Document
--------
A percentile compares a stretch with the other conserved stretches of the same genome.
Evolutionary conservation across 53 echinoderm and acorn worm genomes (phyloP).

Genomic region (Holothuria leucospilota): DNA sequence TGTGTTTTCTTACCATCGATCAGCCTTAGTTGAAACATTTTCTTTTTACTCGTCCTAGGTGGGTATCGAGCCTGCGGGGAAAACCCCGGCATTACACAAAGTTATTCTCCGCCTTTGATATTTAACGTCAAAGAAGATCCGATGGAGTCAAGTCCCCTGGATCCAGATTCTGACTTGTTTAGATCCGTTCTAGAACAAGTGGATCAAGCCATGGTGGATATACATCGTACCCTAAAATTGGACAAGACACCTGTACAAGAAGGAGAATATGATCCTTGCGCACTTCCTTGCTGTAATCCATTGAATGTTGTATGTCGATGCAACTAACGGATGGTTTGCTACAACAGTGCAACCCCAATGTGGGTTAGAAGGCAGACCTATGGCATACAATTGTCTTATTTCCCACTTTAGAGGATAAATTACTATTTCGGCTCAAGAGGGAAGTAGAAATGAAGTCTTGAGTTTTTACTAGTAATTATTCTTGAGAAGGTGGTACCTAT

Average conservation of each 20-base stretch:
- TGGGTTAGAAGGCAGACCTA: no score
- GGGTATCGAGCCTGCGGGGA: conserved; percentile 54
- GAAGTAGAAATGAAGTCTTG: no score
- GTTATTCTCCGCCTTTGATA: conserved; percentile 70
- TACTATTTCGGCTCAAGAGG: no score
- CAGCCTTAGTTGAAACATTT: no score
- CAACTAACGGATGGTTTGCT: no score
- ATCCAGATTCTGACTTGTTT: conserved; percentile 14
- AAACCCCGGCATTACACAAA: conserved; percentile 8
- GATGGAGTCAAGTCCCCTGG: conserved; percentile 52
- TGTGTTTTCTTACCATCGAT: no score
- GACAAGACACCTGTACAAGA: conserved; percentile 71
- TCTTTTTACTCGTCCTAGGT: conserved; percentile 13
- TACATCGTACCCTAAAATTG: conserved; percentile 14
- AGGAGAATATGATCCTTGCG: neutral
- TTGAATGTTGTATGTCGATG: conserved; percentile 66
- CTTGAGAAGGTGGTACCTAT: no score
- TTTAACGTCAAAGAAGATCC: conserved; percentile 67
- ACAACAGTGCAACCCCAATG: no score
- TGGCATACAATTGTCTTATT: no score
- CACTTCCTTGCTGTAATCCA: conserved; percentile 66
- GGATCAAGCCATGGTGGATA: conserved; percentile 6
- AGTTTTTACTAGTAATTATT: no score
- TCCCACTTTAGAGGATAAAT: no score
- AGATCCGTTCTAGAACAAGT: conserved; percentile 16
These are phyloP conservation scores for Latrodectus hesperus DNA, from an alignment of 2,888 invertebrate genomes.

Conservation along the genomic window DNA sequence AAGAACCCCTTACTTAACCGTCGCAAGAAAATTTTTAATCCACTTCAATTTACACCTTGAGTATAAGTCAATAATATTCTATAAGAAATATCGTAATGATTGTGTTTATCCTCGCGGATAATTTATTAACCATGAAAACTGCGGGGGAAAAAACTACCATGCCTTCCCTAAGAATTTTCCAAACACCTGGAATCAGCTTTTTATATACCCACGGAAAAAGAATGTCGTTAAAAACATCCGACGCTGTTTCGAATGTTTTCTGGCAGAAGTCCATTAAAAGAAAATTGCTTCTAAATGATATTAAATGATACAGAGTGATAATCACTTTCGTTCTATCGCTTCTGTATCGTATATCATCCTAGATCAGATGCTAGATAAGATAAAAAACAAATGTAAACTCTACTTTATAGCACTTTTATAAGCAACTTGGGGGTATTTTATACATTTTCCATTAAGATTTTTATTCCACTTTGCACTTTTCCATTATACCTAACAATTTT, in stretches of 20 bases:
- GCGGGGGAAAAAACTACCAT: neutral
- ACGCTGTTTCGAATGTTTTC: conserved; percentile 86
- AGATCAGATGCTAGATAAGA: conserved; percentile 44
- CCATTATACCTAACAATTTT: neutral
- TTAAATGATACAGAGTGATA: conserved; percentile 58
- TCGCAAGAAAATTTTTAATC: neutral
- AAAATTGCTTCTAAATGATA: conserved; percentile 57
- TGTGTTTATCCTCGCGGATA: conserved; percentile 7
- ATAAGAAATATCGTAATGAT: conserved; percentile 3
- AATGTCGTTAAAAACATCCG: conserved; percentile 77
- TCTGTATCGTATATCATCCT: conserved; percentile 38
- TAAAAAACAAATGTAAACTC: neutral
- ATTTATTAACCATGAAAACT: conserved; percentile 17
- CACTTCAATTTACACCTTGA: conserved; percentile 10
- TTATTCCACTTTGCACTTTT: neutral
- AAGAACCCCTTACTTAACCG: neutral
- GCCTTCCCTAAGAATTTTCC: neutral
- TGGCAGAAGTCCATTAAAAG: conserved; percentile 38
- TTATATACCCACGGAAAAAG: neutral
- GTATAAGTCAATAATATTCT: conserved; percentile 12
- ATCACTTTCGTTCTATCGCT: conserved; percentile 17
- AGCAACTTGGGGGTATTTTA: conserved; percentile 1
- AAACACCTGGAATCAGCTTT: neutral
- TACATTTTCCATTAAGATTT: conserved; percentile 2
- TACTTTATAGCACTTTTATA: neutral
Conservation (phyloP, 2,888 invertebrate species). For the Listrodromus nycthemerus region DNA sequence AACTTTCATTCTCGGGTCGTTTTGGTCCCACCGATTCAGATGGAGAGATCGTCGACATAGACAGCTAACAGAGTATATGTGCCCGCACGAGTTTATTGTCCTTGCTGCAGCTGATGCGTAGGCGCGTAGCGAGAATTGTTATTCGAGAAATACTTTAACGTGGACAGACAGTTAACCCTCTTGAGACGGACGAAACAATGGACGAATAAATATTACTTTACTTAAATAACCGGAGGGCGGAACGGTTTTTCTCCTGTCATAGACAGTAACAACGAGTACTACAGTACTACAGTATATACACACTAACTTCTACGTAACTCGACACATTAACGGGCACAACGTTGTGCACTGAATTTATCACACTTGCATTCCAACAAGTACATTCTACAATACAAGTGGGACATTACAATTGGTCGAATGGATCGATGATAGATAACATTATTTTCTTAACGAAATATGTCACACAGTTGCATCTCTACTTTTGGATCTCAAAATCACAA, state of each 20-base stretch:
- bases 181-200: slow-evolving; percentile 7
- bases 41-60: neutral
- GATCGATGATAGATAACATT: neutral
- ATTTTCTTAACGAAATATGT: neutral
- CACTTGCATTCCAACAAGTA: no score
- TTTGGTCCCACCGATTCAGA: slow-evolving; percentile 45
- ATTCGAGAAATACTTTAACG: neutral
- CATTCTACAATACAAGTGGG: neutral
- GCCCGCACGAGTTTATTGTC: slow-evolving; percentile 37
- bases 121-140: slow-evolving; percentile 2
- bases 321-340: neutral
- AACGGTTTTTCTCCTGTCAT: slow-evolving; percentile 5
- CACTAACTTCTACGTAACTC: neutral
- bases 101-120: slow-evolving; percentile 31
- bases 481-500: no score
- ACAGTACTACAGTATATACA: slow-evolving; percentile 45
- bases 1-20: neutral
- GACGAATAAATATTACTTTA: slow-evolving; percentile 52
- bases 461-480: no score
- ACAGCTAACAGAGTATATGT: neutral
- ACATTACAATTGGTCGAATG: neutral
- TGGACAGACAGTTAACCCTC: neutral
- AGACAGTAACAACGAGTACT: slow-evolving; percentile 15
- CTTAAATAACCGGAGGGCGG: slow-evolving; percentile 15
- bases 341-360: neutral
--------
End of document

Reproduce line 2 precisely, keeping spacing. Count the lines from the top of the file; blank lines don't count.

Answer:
Evolutionary conservation across 53 echinoderm and acorn worm genomes (phyloP).